Southern Gas Corridor is a clear signal to Russia
Last week, Turkish Policy Quarterly, a well respected journal on foreign policy, held a roundtable discussion in Istanbul, on Southern Gas Corridor and its geopolitical implications, titled as A Critical Juncture for the Southern Corridor: Will All Pipelines Lead to Turkey?
With the participation of Turkish and foreign experts on energy, issues pertaining to energy security, particularly the future of Trans Anatolian Gas Pipeline Project (TANAP) and Trans Adriatic pipelines were discussed from a broader perspective. Among the speakers, Matthew Bryza, former US ambassador to Azerbaijan who currently serves as the Director of the International Centre for Defense Studies in Talinn and also as a board member of Turcas, took his time to answer our questions. Below you will find the whole text of our interview.
The agreement of Trans Anatolia Natural Gas Pipeline (TANAP) Project was signed on October 14th. TANAP and South Stream have been considered as competing projects. Do you agree?
I do agree. From the Russian perspective, they are rival projects. One of the major reasons that Kremlin and Gazprom designed Gazprom in the first place was not only to bypass Ukraine but to try to box in gas from the Caspian region and to maintain Gazprom’s monopoly power. But in the end, I don’t think South Stream matters to TANAP and the Southern Corridor. Because TANAP and the Southern Gas Corridor are going to happen, it doesn’t matter what Russia does with the South Stream pipeline. I think the Russian strategy is going to fail.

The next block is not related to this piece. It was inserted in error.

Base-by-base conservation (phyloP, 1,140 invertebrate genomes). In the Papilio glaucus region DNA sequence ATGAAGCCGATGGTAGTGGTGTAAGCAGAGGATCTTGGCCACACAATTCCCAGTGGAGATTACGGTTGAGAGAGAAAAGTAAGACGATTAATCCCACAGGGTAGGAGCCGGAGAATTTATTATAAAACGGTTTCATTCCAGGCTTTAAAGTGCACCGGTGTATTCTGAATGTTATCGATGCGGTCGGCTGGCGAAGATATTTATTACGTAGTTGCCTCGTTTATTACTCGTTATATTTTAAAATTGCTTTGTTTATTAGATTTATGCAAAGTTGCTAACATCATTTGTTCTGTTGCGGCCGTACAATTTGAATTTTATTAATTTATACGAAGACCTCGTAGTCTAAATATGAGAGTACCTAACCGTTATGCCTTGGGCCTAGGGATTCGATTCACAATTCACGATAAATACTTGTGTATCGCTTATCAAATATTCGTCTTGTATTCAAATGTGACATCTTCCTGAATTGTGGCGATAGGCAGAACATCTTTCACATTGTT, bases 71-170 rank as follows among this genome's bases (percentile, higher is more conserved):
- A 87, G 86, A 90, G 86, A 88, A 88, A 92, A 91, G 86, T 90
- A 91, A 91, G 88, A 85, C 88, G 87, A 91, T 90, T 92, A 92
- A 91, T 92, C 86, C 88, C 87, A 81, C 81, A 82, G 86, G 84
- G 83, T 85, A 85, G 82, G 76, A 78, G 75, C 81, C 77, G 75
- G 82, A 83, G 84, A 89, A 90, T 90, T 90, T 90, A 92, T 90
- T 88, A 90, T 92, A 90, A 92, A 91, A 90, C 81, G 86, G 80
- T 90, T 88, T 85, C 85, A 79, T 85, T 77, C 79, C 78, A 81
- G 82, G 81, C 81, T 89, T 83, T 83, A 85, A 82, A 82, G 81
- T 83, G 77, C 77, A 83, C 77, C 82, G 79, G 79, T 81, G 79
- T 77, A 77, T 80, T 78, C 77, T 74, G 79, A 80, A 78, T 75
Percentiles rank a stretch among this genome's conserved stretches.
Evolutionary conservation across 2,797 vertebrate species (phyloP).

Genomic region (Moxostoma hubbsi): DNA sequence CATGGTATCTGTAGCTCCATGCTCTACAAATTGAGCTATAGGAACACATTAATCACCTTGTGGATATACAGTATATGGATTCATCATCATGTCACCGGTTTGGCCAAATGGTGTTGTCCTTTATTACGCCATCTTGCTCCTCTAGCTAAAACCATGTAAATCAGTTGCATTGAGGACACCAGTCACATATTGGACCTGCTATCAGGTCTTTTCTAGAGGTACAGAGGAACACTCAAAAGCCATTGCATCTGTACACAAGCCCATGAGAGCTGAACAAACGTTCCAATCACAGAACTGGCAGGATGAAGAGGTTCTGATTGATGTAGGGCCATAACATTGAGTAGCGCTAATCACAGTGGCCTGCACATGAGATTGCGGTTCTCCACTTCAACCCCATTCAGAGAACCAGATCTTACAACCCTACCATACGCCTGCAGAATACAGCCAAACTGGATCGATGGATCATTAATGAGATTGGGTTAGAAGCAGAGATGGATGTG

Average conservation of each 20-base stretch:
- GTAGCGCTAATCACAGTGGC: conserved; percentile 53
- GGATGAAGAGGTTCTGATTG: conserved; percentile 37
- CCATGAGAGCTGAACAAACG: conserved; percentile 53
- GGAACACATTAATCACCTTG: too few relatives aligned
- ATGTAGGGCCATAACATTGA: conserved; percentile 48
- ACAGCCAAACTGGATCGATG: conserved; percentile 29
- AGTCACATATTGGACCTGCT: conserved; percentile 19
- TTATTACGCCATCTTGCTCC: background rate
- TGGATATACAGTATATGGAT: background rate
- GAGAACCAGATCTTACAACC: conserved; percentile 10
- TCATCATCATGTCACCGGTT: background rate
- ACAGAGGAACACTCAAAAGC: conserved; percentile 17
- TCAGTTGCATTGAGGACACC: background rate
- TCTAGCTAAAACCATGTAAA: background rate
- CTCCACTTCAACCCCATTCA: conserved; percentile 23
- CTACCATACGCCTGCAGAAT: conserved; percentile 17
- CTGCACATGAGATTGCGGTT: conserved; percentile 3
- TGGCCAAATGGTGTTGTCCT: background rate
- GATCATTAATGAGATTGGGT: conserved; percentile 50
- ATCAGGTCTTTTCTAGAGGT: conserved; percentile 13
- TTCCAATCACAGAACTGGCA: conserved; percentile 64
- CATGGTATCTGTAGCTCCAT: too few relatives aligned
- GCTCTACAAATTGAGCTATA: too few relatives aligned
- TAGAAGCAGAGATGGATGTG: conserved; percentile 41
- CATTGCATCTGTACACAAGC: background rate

What is the significance of TANAP in terms of decreasing Europe’s energy dependency on Russia?
First of all, TANAP is only a part of the overall Southern Corridor. There is this TANAP and there is the extension of the existing South Caucasus natural gas pipeline across Azerbaijan and Georgia. There is also the Trans Adriatic Pipeline to deliver the last bit of gas into the heart of Europe to Italy. So TANAP carries the gas across Turkey. It is crucial for the European Union to acquire a volume of gas that in itself is not significant in terms of reducing Gazprom’s monopoly power. But it is a step in creating a super highway of natural gas transit that will be quite significant.
The amount of gas then TANAP will bring into Turkey-Greek border and then across Europe is 10 bcm. Today Russia exports 160bcm into Europe. So it’s almost 6 percent.
But it will be sending a message to Kremlin, don’t you think so?
That’s number one and number 2 is that it will expand. There should be the ability to deliver three times the amount of gas over time to Turkey-Greek border. So if we reach to 18 percent of what Gazprom is delivering to Europe, that will be considered a lot.